Rest con­trol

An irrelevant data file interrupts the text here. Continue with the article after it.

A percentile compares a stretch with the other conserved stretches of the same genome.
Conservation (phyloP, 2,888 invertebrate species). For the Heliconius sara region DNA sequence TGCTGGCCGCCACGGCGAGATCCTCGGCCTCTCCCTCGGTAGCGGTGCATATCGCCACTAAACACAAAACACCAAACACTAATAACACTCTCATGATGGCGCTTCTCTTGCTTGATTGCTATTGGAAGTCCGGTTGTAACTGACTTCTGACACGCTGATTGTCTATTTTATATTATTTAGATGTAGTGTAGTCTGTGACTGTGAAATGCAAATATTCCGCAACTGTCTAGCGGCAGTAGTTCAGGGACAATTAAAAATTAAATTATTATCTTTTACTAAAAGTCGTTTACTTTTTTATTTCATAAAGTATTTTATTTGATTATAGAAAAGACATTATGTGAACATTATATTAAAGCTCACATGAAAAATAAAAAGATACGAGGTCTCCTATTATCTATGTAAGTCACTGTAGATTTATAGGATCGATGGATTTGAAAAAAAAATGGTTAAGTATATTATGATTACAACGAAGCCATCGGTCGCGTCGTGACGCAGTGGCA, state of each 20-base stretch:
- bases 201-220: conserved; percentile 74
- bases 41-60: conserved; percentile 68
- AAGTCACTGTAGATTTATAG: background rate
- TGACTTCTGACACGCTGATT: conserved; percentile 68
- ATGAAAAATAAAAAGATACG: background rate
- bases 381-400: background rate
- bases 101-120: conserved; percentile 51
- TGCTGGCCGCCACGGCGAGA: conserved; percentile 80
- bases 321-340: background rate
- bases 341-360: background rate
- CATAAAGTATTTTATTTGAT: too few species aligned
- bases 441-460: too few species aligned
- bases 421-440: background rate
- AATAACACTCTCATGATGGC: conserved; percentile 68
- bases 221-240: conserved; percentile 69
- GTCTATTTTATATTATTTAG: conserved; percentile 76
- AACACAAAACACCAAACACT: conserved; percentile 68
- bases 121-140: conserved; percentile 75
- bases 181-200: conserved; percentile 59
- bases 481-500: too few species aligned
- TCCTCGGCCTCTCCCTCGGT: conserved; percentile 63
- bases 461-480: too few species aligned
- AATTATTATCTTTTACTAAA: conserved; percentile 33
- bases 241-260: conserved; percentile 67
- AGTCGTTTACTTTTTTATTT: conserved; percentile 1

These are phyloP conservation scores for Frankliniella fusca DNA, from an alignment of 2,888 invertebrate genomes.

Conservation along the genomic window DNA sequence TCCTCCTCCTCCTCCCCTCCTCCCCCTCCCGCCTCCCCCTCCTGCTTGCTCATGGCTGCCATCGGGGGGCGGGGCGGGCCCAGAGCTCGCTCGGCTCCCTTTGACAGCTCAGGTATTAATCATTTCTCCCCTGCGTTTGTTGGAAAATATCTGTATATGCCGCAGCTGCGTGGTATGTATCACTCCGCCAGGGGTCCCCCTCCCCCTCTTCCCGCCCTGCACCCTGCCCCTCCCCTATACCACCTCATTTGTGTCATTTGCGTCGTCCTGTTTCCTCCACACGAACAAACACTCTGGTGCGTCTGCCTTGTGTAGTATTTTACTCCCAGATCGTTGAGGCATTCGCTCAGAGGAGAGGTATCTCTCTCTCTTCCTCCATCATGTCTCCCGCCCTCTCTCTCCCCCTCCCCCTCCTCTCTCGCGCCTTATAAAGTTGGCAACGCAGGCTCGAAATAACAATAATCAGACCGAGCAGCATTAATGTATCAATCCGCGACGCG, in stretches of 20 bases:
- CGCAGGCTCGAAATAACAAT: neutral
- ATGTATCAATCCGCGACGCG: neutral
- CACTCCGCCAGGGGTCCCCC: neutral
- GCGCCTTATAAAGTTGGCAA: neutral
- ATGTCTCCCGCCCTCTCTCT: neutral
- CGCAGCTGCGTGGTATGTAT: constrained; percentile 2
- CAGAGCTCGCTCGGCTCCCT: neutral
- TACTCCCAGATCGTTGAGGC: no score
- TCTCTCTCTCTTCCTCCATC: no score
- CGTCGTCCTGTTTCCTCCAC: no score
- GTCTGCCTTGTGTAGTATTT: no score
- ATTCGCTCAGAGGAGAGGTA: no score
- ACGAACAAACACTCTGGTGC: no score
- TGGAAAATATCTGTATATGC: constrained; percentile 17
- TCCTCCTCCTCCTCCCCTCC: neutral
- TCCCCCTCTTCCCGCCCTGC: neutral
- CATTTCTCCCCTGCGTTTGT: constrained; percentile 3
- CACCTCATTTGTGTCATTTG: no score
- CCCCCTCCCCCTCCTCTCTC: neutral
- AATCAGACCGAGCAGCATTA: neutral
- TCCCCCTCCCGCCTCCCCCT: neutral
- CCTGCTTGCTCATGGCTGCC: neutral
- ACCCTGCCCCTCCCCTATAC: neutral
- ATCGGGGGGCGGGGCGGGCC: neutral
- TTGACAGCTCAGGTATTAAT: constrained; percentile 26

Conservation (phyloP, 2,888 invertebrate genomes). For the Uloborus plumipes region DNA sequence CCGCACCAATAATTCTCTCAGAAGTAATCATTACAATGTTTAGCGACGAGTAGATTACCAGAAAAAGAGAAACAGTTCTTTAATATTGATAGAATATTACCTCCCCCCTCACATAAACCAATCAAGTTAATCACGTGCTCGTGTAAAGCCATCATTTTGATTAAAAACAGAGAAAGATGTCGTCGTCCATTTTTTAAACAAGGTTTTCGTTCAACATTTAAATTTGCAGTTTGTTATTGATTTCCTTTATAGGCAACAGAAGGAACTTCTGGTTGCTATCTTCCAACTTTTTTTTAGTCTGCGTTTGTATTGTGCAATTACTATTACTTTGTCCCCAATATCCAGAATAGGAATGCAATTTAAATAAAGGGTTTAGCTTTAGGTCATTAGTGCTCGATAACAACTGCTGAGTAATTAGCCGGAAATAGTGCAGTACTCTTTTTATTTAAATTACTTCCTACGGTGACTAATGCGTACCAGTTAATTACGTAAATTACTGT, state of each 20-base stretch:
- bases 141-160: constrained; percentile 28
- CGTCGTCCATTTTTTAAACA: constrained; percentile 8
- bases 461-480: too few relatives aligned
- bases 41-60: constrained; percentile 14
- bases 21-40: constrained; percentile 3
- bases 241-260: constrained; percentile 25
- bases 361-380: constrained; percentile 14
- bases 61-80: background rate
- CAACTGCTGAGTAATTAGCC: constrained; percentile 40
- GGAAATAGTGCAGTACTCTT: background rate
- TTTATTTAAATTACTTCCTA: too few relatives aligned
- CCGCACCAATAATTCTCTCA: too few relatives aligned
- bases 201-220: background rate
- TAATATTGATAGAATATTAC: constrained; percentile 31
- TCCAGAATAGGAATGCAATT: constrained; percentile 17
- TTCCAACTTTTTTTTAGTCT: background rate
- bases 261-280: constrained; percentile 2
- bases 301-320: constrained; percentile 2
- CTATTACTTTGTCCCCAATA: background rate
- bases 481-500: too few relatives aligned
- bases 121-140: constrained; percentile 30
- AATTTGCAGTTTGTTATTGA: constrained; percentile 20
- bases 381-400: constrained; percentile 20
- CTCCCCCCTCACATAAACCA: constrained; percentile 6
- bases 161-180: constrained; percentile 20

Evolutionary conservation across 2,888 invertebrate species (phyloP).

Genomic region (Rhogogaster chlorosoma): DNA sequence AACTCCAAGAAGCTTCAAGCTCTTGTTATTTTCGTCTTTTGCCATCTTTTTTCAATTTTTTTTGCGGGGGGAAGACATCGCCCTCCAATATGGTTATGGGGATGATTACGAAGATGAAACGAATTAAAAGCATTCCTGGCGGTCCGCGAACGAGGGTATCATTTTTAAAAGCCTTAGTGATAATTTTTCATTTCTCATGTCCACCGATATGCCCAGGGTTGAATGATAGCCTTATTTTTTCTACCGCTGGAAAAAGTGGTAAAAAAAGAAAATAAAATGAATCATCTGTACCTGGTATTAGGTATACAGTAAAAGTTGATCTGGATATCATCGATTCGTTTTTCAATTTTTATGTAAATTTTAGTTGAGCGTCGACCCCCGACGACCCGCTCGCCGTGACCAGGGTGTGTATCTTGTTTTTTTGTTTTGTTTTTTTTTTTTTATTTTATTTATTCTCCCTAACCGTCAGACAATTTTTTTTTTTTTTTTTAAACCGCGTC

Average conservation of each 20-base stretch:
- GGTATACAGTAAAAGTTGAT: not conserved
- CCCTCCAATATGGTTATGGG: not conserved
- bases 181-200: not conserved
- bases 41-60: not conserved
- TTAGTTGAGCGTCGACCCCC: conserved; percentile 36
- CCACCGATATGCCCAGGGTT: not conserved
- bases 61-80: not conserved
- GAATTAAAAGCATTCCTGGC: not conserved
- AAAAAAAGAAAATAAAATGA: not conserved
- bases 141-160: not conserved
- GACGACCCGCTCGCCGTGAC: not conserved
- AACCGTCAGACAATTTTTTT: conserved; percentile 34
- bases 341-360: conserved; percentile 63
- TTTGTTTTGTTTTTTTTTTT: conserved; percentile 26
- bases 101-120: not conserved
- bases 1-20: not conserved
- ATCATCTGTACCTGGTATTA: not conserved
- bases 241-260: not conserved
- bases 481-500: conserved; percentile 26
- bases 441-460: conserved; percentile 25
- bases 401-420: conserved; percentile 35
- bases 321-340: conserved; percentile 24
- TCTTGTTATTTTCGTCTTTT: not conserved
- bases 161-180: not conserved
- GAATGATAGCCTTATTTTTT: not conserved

Tokyo 42’ s mul­ti­player mode is a game of con­trast­ing pace, the posed non­cha­lance of ev­ery­one feign­ing anonymity break­ing into fran­tic gun­fights as play­ers let slip their masks. While com­par­isons to the likes of Spy Party and As­sas­sin’s Creed are ob­vi­ous, other games did not in­spire what Tokyo 42 was go­ing to be, but what it wasn’t. “In skill-based mul­ti­player games,” Strychal­ski says, “like Call Of Duty or some­thing, you’re al­ways on. We re­ally wanted a game where you could just stop for a while, and take a breather be­fore it gets in­tense again. There’s a lot of skill in the fight­ing, but you don’t have to al­ways be on form.” With our Call Of Duty skills leav­ing us as more grey hairs ap­pear, we ap­pre­ci­ate the sen­ti­ment.

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